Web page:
Mike

    Thanks for this Mike, I didn't know they were on the Glenearn. I would very much appreciate details of C Company's actions on D Day. I've read the obvious books but they are not very detailed.

    Regards

    Ray
     
  15. Pete Keane

    Pete Keane Senior Member

    You are spot on about the lack of eyewitness accounts, its more a lack of eyewitnesses, and many who survived didnt wish to talk about their experiences - this isnt unique to the SLancs though, its a common thread amongst British military veterans.

    Trux - is your account from the war diary ?

    Cheers

    Pete
     
  16. Ray Hanson

    Ray Hanson Member

    Seems men find different ways of dealing with their experiences, some join associations etc and others, like my father, supress the memories and avoid reminders. I remember a former colleague of mine, who'd served in Burma, having a blazing row with the local Burma Star Association when they kept trying to persuade him to join. I don't suppose any of us know how we'd react in their circumstances.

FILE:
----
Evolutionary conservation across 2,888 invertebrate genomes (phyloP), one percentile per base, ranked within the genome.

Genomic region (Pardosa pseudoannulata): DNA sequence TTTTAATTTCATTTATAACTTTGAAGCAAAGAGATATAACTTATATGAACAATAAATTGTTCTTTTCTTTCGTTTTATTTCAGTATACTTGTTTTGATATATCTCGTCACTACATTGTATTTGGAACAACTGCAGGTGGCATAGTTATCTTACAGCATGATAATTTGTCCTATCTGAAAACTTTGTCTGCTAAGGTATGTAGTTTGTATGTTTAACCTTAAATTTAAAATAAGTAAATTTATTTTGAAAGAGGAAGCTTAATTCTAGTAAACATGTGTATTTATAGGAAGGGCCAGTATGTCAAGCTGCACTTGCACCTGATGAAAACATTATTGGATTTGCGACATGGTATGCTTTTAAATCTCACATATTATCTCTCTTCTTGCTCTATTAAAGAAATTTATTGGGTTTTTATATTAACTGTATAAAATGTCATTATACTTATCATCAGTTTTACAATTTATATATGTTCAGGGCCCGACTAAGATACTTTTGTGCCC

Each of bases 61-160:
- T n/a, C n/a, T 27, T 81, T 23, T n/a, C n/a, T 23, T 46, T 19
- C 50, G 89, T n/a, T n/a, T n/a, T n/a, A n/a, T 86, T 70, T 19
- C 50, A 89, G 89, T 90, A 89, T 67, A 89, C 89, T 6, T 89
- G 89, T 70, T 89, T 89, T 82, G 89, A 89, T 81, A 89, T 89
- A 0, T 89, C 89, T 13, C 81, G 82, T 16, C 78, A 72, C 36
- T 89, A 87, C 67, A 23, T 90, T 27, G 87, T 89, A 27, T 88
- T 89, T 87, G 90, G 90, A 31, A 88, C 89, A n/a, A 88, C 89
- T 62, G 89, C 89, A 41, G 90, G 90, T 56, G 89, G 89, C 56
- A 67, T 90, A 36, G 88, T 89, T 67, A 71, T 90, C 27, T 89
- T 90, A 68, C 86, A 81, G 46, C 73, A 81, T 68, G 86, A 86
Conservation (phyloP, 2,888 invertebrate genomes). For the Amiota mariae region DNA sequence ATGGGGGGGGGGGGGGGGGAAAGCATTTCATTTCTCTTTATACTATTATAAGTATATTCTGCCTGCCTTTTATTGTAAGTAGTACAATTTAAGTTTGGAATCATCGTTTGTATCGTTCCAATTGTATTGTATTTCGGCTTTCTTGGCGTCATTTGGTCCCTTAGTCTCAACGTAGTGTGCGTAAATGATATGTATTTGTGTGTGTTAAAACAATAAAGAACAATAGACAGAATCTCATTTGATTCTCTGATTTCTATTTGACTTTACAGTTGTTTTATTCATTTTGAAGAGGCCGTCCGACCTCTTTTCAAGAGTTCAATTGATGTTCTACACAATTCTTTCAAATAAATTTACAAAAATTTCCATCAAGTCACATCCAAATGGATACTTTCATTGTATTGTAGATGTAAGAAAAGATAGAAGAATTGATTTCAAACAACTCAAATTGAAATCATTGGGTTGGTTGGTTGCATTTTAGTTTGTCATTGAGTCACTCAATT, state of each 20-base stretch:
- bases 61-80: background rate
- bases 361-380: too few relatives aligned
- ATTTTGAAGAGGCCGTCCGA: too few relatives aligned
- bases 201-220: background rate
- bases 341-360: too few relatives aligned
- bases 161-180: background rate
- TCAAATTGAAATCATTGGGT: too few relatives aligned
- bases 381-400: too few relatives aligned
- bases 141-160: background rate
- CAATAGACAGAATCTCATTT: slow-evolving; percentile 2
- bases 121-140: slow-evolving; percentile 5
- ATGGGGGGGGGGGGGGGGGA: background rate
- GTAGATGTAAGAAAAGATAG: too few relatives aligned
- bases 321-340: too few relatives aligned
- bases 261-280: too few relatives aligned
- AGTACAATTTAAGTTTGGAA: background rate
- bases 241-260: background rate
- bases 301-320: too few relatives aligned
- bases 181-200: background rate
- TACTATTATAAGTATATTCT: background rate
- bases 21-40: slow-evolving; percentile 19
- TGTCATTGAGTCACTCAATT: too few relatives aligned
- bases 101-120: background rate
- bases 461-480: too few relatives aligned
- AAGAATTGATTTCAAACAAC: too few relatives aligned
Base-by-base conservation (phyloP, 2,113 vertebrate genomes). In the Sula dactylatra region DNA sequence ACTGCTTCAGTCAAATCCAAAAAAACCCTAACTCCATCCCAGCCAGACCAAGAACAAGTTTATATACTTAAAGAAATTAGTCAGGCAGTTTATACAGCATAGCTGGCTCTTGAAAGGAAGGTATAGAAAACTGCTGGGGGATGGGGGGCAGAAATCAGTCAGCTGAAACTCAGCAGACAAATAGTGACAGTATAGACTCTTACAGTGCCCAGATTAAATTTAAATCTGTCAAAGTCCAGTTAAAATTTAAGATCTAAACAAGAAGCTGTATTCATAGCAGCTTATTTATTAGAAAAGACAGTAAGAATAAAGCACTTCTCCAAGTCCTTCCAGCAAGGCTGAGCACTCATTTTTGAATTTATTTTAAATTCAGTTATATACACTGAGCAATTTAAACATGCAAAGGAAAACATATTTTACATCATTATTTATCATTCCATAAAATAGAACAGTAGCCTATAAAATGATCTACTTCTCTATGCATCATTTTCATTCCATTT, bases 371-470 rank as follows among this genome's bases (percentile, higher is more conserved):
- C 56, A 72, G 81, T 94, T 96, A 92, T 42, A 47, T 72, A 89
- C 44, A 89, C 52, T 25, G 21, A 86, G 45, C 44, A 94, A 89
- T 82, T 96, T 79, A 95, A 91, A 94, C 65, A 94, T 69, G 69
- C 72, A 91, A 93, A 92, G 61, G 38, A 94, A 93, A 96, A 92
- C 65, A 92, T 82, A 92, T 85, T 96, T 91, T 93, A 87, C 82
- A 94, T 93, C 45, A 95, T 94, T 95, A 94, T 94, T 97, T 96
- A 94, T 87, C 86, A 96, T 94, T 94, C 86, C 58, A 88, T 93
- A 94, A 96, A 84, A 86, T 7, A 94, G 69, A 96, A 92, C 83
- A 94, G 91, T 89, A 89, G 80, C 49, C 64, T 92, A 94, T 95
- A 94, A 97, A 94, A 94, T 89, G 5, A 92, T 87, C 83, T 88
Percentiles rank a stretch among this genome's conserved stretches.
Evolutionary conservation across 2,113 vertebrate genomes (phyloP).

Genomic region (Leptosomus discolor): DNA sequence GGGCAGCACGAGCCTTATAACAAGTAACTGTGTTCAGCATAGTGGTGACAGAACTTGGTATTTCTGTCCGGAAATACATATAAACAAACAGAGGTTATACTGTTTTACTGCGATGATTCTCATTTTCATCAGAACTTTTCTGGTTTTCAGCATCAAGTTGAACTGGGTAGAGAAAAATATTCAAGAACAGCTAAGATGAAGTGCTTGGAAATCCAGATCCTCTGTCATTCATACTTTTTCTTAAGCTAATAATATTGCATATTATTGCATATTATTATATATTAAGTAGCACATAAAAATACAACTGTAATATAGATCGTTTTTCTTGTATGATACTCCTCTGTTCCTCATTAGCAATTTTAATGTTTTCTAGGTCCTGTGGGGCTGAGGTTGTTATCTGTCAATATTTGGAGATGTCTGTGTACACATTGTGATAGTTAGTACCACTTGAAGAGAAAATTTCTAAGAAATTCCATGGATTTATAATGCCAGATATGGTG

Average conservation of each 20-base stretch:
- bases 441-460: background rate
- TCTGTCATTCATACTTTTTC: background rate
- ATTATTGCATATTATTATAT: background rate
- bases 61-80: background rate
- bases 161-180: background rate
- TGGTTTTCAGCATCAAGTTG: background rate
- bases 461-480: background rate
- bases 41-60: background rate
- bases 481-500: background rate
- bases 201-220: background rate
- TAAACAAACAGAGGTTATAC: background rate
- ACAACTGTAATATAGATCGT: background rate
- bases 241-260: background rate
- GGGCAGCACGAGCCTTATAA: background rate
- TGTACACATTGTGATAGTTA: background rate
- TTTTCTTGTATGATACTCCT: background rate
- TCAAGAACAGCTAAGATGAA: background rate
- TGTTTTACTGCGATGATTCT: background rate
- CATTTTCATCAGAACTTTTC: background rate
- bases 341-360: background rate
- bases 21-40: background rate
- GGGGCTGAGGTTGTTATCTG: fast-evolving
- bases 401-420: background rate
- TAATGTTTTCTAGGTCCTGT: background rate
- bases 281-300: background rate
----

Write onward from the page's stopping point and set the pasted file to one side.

Regards

    Ray
     
  17. Trux

    Trux 21 AG

    As you all agree not much information is available for 1 South Lancs, and especially 'C' Company. Partly this is down to the Battalion CO, the company commander of 'C' Company and his successor all being killed, and communications being down due to the loss of signallers.

    What I have are the Landing Tables, 3 Division orders and the Cabinet Office account of 1 Corps operations on D Day. Put together they do not amount to a lot.

    I have edited the pieces onto a couple of pages. An E mail attachment would be the easiest way of sending them. I have been told how to upload items to this forum but I have never actually done it.

    Mike
     
  18. Ray Hanson

    Ray Hanson Member

    Thanks Mike, PM with e-mail details on the way.

    Ray
     

Share This Page